Consumers to Wall Street: We're not dead yet.
Case in point: Although fourth-quarter GDP growth took a swan dive, personal consumption rose in line with the headline figure, up 1.1.%, and was stronger than Wall Street forecasts for a 0.5% gain. But business investment, touted as this year's economic hero, posted a below-estimate gain of 2.8%, and defense spending plunged by 13%.
So for just a moment, put aside gloom-and-doom phrases like "negative household savings rate," "housing bust" and "soaring energy prices." Now, replace them with "improved consumer confidence" and, most importantly, "dropping unemployment."
"The heart and soul of consumer spending and robustness is fueled by people having jobs," says George Whalin, president and chief executive of Retail Management Consultants. "Predictions that the consumer is dead are overdone."
Underscoring the point, last Friday the University of Michigan reported its consumer sentiment index rose for a third straight month to 93.4, in large part because the job outlook improved.
On Thursday, the Labor Department reported that initial claims for unemployment benefits rose by 11,000 to 283,000 in the week ending Jan. 21, below expectations for a rise to 300,000. This left the four-week moving average at 289,000, its lowest level since July 2000.
"The labor market is the tightest it's been seen since the 1960s, when we saw an extraordinary increase in low-end wages," says Michael Darda, chief economist at MKM Partners.
Income also may be growing along with employment. Figures from the Treasury Department show that salaried employees' income tax-withholdings have been growing at an "unusually robust" rate, says Madeline Schnapp, director of macroeconomic research at TrimTabs. Schnapp adds that this points to a corresponding boost in after-tax income.
December after-tax income jumped by 14% year on year, according to TrimTabs, because of strong job growth and high Wall Street bonuses vs. expectations that the figure would rise by 10%.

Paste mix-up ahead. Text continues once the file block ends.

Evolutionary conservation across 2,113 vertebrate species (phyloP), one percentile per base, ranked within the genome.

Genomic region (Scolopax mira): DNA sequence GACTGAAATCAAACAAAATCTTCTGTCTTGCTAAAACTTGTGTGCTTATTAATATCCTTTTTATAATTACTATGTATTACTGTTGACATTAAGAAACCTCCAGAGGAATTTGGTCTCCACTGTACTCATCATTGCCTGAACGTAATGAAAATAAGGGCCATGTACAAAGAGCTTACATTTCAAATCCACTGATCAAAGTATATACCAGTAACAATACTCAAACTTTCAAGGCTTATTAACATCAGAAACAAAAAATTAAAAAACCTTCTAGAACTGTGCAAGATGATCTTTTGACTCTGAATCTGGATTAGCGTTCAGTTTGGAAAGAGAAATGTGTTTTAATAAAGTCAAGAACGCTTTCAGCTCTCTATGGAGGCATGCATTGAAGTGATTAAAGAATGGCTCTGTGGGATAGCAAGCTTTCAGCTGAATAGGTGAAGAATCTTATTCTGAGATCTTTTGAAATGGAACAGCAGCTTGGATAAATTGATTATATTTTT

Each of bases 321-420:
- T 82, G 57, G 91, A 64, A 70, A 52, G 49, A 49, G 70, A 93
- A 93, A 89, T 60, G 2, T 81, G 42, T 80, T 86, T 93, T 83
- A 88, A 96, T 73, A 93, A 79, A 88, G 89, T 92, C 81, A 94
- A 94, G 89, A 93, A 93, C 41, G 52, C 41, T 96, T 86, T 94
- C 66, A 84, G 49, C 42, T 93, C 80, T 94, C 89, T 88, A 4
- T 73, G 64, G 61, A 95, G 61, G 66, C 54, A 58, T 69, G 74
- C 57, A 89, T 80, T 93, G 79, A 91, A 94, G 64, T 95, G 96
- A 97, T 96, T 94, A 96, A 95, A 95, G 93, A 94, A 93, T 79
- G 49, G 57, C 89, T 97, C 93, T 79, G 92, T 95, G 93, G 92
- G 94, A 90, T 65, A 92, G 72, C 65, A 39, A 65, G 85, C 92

Refis Down ... Consumers Aren't Out
Job growth aside, most of the handwringing about consumer spending has been due to evidence that the housing market is cooling. That's a big deal, given that
chief Alan Greenspan says that borrowing against housing added $600 billion to consumer spending in 2004, about 7% of all disposable income.
But consumers used debt to fuel spending long before housing boomed, and real estate isn't the only place to get a loan.
Despite talk of maxed-out credit cards, Equifax, one of the nation's three major credit bureaus, says that debt actually declined 14% in the fourth quarter of 2005 to $638 billion, down from the record $756 billion hit in the third quarter of 2003.
The Fed also reports that consumer credit fell in the fourth quarter for the first time since the early 1990s, and that credit availability jumped 14% to $3.2 trillion by the end of 2005, from the first half of 2004. All this means that consumers have paid down debt and have "room" to borrow again if they feel the need.
Even personal bankruptcy filings, which spiked just before the new bankruptcy legislation took effect in October, don't alarm Schnapp, who says that in absolute terms the level is still historically low.
And what about the cooling housing market? Consumer or no consumer, economists are saying it could tank the U.S. economy; but Chan says that's just not true.
"To produce the train wreck that many observers are expecting for the housing market ... we need to have seen abnormally fast growth in the housing sector
and a sharp run-up in long-term rates to ensure the cessation of activity within the sector," he says.
Growth in new-home sales during the current expansion is in line with that observed in prior periods of sector acceleration. On Friday, new-home sales for December were reported at a 2.9% gain to 1.269 million, higher than consensus forecasts for a rise to 1.225 million.
Meanwhile, long-term interest rates -- the key for growth in this sector -- remain conducive to housing growth.
Underscoring the point: Mortgage rates crept higher last week. But at 6.12%, the average 30-year fixed-rate mortgage is below the 11.01% it averaged during the prior four economic expansions, according to Chan, and at a level that
vice president and chief economist Frank Nothaft says will "continue to fuel the housing market."
Moreover, yield on the benchmark 10-year Treasury, the basis for fixed-rate mortgages, is expected to remain low because of continued demand from pension funds and overseas investors, says David Ader, bond strategist at RBS Greenwich Capital.
Finally, Greenspan has long espoused the view that housing market "froth" needs to be scraped from the sector so that it can move from an inflationary to a sustainable level. But slower housing growth doesn't mean market contraction.
"There are some categories that have flourished under the housing situation, like furnishings and remodeling, and they will slow a little. But consumers will spend consistently on the things that drive spending numbers like groceries, apparel, shoes and consumer electronics," says Whalin.